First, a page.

Oh, the horror — a judge who yearns to be a novelist and takes it out on a poor innocent opinion. The following recitation of facts from a recent Ontario opinion exemplifies the problem:
1. “You should get out of town,” the man said.
2. And so began the journey that resulted in my path intersecting with Matthew Duncan’s path. And thence to these reasons, with a slight detour through territory that might have confused Lewis Carroll.
3. I suppose that I should clarify that there was no menace in the man’s directive to me to get out of town. He was a friend and a colleague in two careers. His suggestion had been that he and I should change positions for a fortnight, giving him exposure to the realities of the northern reaches of Toronto, while I would enjoy a similar change of environment in the more sylvan environs of Niagara Region. I might even see a few plays in the evenings, he pointed out.
4. And thus I came to meet Mr. Duncan.
Apparently, this genre-bending has become enough of a problem in Canada that Slaw's Simon Fodden, himself a sure-footed stylist, felt impelled to warn against it in this post, which includes observations like this:
[T]he common law, in its use of exemplars, i.e. stories with morals to be drawn from them, has always run close to fiction, which once was also meant to teach morally uplifting lessons. Judgments are full of facts that are not strictly relevant or even material. In an important sense not even the names of the parties are relevant. Knowing where to draw the line is important, and judges must often be tempted to stray from their field to greener fictional grass in the next meadow; but, as a playwright once said Quod licet iovi, non licet bovi, which, in this case may be roughly translated as "Hey, judge, get off the grass!"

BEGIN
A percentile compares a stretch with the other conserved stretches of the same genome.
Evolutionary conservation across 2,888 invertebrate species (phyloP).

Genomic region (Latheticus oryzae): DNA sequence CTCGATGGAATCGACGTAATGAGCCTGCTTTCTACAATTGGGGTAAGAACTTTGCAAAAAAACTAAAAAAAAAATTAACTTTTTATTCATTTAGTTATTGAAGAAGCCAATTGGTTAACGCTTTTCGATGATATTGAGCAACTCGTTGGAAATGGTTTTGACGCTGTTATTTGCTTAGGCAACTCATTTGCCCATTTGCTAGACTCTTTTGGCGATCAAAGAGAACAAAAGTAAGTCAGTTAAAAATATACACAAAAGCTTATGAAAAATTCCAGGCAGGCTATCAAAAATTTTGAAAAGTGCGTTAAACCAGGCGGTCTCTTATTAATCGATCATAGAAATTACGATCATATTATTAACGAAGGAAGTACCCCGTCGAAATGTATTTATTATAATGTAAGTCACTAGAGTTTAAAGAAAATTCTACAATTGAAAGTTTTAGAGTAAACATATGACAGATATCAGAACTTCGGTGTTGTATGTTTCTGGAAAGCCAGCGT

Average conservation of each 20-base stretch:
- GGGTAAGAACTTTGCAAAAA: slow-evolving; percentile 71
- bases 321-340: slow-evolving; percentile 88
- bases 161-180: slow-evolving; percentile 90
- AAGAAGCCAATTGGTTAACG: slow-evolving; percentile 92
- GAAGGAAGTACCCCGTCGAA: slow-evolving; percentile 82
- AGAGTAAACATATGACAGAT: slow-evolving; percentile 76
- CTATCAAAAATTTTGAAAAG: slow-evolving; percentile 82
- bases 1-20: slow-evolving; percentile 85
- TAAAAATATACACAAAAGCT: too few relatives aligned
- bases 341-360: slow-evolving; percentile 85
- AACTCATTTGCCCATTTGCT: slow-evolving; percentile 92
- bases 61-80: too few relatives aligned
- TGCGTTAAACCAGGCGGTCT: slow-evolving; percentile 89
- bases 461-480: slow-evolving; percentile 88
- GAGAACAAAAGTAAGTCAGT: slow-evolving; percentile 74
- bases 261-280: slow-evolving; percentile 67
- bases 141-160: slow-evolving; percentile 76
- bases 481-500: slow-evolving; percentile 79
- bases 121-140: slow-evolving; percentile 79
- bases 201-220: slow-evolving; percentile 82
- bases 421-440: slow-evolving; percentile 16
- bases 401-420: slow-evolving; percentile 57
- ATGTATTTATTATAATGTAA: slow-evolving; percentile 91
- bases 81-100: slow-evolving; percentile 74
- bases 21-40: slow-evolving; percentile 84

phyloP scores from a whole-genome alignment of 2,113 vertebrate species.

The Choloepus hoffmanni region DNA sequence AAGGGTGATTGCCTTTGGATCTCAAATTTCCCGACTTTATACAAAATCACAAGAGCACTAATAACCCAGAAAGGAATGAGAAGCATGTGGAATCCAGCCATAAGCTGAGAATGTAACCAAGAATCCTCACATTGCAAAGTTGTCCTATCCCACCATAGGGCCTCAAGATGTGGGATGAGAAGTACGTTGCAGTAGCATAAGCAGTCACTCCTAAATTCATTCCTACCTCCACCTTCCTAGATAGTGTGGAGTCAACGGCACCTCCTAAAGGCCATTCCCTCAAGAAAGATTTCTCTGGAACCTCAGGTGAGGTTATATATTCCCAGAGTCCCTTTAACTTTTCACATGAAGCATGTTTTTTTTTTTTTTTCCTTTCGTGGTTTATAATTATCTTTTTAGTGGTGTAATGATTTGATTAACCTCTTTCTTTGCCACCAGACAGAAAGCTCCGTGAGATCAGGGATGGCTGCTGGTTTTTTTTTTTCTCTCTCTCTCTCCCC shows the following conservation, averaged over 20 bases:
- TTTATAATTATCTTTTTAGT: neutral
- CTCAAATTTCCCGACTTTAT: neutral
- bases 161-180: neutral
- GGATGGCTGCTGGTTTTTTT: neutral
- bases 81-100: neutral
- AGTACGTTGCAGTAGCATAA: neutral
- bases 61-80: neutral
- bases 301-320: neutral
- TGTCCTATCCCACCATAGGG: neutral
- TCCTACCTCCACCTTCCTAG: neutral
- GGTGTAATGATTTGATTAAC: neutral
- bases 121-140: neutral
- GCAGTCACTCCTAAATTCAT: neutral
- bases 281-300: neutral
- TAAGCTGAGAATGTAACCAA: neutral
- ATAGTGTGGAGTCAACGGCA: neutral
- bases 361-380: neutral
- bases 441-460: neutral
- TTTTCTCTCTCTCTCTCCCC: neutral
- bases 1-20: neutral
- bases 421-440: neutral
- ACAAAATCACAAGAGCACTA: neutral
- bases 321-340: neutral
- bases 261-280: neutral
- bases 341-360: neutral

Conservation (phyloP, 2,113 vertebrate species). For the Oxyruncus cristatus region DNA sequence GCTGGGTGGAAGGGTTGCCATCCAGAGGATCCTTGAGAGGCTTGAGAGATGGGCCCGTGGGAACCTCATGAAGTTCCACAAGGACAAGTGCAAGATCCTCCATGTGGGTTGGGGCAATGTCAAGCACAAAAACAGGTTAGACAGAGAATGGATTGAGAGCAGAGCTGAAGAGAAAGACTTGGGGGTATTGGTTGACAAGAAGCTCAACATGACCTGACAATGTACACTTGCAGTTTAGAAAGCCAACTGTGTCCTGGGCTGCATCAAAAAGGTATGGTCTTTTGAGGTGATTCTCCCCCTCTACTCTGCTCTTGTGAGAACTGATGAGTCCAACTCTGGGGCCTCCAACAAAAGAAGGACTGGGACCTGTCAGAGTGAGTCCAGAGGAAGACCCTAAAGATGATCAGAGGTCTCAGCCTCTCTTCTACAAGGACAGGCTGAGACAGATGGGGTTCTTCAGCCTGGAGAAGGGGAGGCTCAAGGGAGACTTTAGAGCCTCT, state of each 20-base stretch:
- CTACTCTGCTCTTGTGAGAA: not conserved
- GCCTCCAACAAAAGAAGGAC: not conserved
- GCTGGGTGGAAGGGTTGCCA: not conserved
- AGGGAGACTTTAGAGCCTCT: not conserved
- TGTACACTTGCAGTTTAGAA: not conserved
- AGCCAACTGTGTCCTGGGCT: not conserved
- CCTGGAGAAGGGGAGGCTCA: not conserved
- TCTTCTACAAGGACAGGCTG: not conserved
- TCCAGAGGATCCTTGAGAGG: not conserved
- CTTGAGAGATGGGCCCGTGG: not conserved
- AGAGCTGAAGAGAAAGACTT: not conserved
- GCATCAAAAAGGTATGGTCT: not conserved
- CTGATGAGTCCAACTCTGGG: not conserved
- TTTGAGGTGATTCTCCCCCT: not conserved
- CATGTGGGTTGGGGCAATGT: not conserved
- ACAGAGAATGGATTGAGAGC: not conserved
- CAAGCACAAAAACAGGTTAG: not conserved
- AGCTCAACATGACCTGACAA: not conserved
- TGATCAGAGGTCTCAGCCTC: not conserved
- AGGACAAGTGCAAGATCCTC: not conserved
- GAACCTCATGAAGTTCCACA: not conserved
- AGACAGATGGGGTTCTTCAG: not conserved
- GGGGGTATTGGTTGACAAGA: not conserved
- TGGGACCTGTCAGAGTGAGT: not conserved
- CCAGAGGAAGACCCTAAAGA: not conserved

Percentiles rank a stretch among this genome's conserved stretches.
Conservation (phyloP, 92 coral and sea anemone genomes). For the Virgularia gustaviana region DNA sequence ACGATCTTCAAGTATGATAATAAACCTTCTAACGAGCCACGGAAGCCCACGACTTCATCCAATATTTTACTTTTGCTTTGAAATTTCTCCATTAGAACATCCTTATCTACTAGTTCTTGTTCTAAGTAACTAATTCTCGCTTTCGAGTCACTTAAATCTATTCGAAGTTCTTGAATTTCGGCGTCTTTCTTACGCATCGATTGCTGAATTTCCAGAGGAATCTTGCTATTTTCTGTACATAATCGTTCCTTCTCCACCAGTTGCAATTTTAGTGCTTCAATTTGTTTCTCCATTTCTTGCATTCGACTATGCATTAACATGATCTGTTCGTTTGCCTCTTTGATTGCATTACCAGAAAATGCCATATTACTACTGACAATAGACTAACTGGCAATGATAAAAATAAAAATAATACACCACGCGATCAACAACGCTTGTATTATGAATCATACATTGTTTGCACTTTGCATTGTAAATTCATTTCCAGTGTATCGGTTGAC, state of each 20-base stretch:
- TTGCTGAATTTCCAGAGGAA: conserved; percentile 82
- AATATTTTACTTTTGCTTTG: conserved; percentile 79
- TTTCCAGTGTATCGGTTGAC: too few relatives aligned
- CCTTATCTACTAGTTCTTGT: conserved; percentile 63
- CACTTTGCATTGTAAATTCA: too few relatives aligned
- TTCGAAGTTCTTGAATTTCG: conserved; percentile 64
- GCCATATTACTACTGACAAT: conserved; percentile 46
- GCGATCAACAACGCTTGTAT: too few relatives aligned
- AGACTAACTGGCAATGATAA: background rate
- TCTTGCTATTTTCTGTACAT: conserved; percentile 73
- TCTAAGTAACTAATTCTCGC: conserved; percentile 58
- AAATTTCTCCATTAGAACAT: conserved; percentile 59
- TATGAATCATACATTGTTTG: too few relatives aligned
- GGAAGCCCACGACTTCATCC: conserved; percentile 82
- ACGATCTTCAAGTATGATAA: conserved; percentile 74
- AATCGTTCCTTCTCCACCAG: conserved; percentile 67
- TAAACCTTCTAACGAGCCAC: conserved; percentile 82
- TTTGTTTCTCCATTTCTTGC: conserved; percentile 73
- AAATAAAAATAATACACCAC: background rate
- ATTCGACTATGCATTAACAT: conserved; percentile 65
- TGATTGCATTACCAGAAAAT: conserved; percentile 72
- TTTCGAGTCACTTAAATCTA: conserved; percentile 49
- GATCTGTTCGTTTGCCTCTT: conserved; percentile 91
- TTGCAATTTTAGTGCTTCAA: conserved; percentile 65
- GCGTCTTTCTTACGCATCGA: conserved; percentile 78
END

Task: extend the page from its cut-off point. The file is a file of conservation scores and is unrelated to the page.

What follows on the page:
It's important to note that judges can be accomplished fiction writers, distinctly apart from their opinion writing. Michigan has two outstanding examples — John Volcker/Robert Traver, the Michigan Supreme Court justice who authored the immortal Anatomy of a Murder. And Court of Appeals Judge Bill Whitbeck, author of To Account for Murder and the first winner of the Michigan Bar Journal annual Short Story Contest.
It's also worth noting that an opinion can be lively without straying into genre-bending territory — like this. And that a very occasional poetical diversion may not only be tolerated, but celebrated.